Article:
Smart Contracts: The Good, the Bad, and the Ugly

Smart Contracts are one of the biggest drivers behind the enthusiasm for blockchain. The idea is that contracts can be translated into code, which is then distributed to multiple nodes in a blockchain.  As it executes, the outcome is also recorded in the blockchain: the exchange of assets, the access to property, the receipt of items, among others.

The power of Smart Contracts is that they remove counter-party risk, and with that they make escrows and middleman services redundant. This is better seen with an example:

Say you decide to buy a plot of land in Georgia (the country). They happen to be piloting land titling based on blockchain. You enter into a contract to buy some land by putting a small deposit upfront and committing to pay the full amount by a certain date, while you look for financing. A Smart contract could verify if your payment took place on time, release the funds and change the title on the property, or cancel the contract altogether and liquidate the deposit if you were unable to find financing. There would be no need for an escrow service to keep your deposit, for a title company to verify payments, or for a titling clerk to update the records.

For this to work well, several conditions have to be met – and they speak to the main limitations of the concept:

  • First, these contracts would need legal recognition to be enforceable.
  • Second, the inputs and outcomes of the smart contract (land title, payments, dates) have to be in blockchain. This does not necessarily mean you have to pay for the land using bitcoins (although that would work), but you need a way to record your payments in blockchain.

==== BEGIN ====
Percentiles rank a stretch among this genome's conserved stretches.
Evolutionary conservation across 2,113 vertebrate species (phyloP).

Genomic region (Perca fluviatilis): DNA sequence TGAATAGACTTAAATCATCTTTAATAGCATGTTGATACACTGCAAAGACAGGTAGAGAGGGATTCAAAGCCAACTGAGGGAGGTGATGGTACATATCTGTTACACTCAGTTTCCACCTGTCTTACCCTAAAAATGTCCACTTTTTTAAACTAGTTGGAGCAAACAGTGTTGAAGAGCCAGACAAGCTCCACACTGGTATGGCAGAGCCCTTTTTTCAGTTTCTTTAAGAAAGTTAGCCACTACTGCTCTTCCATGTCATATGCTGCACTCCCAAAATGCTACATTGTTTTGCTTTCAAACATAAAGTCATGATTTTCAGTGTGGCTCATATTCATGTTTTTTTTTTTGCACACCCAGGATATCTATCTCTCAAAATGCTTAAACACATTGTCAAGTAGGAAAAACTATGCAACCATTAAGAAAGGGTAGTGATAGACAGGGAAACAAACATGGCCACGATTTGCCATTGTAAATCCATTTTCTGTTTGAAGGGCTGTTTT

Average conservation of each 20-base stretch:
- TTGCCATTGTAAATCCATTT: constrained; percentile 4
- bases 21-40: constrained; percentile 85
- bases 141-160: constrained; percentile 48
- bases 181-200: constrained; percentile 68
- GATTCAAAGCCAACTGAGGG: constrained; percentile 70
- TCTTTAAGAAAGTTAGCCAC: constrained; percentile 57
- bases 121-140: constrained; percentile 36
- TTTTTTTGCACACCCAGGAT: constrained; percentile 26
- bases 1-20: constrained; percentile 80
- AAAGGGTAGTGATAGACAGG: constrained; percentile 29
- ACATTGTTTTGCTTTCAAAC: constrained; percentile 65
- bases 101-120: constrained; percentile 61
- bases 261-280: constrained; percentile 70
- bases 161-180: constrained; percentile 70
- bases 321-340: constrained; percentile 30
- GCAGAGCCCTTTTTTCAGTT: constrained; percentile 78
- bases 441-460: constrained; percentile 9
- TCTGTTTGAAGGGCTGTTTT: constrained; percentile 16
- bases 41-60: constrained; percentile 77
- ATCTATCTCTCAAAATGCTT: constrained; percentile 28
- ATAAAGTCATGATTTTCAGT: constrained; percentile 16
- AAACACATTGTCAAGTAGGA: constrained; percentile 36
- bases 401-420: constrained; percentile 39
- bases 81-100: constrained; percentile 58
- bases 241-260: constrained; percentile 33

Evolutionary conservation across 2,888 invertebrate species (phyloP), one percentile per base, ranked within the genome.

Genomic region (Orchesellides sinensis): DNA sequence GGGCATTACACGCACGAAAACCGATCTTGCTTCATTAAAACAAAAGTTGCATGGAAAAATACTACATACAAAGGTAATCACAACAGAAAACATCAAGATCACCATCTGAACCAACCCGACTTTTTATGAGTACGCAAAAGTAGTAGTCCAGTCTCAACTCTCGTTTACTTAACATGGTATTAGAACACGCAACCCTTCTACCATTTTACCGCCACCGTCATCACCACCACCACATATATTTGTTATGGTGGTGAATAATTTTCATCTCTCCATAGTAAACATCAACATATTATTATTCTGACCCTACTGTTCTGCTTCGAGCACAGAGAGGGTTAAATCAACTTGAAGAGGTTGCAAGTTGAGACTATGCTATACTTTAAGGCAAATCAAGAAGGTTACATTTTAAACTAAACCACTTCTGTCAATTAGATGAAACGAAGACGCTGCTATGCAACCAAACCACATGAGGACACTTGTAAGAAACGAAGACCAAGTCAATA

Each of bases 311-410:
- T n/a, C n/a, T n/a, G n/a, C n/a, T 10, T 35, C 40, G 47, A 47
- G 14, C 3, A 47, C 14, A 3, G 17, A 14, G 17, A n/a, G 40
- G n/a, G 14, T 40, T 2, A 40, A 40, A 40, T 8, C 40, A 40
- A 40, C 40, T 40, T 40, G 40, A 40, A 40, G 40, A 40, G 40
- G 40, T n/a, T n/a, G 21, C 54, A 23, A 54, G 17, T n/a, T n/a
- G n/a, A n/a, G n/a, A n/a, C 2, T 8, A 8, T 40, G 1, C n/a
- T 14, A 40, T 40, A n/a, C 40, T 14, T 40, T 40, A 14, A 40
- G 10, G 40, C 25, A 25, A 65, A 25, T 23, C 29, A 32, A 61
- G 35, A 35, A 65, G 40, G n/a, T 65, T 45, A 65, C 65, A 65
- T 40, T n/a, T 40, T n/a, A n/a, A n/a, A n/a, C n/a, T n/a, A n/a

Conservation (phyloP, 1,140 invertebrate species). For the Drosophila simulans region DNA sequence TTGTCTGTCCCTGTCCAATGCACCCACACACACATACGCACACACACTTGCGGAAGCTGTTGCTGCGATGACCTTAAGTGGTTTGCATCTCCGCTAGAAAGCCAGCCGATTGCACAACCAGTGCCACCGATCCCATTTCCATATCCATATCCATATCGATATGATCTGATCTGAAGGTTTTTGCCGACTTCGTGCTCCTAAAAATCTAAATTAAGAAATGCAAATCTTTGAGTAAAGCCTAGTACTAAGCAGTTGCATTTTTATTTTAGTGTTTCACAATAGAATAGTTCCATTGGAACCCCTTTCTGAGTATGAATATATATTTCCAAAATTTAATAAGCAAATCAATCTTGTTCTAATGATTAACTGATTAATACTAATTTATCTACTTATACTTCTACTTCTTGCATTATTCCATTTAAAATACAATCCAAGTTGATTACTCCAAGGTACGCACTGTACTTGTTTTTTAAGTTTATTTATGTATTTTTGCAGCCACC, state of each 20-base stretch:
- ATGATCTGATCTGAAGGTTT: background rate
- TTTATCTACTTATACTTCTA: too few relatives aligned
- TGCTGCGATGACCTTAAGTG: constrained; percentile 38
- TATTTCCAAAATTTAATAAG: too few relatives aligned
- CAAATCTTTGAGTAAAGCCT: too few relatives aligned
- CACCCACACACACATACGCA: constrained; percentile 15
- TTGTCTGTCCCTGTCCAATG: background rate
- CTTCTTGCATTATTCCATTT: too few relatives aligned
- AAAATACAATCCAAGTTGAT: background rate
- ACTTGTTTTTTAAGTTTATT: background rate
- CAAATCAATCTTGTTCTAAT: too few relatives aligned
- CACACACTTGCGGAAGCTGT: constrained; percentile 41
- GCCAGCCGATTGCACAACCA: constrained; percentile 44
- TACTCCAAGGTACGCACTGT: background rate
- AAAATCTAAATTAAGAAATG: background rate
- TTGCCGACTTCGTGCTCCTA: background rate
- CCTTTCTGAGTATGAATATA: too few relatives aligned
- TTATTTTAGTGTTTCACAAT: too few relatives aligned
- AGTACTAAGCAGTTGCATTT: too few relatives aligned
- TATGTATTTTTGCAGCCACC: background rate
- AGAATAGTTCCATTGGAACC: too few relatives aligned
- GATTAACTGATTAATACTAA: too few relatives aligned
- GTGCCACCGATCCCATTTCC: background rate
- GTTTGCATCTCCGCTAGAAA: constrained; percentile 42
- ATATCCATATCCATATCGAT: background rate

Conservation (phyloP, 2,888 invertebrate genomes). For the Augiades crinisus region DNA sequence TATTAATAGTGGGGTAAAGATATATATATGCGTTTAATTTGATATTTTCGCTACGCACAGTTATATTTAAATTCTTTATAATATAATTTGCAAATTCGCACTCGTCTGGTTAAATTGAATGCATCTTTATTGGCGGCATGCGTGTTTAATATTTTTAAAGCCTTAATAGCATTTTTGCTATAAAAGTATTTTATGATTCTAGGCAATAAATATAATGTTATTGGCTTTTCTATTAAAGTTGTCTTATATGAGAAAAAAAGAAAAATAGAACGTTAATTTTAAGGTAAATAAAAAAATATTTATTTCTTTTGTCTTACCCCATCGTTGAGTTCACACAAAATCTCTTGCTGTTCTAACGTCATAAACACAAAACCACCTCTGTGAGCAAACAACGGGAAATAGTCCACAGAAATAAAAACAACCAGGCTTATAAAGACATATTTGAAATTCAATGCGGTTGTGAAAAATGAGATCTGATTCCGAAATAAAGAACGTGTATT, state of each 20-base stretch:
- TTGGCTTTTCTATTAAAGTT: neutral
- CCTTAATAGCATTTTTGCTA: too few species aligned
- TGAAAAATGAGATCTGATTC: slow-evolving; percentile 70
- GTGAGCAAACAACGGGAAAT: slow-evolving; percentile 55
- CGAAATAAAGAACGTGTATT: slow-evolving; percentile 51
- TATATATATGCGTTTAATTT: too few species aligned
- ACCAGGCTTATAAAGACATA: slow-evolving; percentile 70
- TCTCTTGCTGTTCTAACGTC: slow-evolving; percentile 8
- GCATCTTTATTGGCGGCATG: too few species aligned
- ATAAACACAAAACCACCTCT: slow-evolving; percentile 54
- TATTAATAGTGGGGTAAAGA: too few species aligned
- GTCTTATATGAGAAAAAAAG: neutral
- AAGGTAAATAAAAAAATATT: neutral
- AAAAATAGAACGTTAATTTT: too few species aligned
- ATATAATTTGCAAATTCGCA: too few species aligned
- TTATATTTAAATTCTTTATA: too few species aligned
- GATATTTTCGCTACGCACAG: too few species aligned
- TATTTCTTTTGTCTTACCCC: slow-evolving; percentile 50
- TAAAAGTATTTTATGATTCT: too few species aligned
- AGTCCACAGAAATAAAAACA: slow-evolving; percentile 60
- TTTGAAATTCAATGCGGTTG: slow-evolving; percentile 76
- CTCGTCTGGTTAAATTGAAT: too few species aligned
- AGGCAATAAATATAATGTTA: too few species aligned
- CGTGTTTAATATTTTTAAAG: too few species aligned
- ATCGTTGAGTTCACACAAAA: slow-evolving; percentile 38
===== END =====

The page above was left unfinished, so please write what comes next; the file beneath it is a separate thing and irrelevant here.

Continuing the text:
These limitations will determine the range of applications for the Smart Contracts. Can we get every clause in a contract modeled in the blockchain? What happens when a judge rules something not considered in the initial design?

In the last year, we built a blockchain solution on Ethereum, one of the first platforms to fully support Smart Contracts. So on top of the big picture issues, we learned a lot about the implementation of and the technology issues that Smart Contracts have:

  • They may be buggy, just like any other code. Debugging and testing them is quite involved due to the lack of tools. If Smart Contracts take off in popularity, expect new services and technology focused on doing all types of security checks before they are deployed.
  • Contract complexity is limited. In Ethereum, this is expressed as a “Gas Limit”: the fee that you pay to execute your transaction is capped by the network. This prevents issues with buggy or malicious code clogging the system. But your transaction cost depends on lines of code executed – literally- and you may not have full control on that. For instance, loops running a variable number of times can run out of gas in the middle of the execution. As the amount of gas you can spend is capped, you may not be able to process a transaction.
  • In the past few months, Gas Limits have been more of an issue because Ethereum lowered them several times to fight the DDoS attacks they experienced. Changing network conditions or specifications on short notice will create havoc: for us, it was contracts that were too big to execute and transactions that could not be processed.

Vitalik Buterin, the co-founder of Ethereum, said in March of this year: “This is still an experiment.” It was a good reminder for anybody working with this powerful technology.

Pepe Catala

Pepe Catala

Senior Product Manager

Pepe Catala is a Senior Product Manager at 3Pillar Global. He helps clients shape new ideas into working products, as well as use technology to differentiate and create great experiences. His work focuses on the financial and media verticals. Prior to joining 3Pillar, Pepe worked in several start-ups in the digital advertising space, and worked at PricewaterhouseCoopers implementing enterprise software for Fortune 500 companies.

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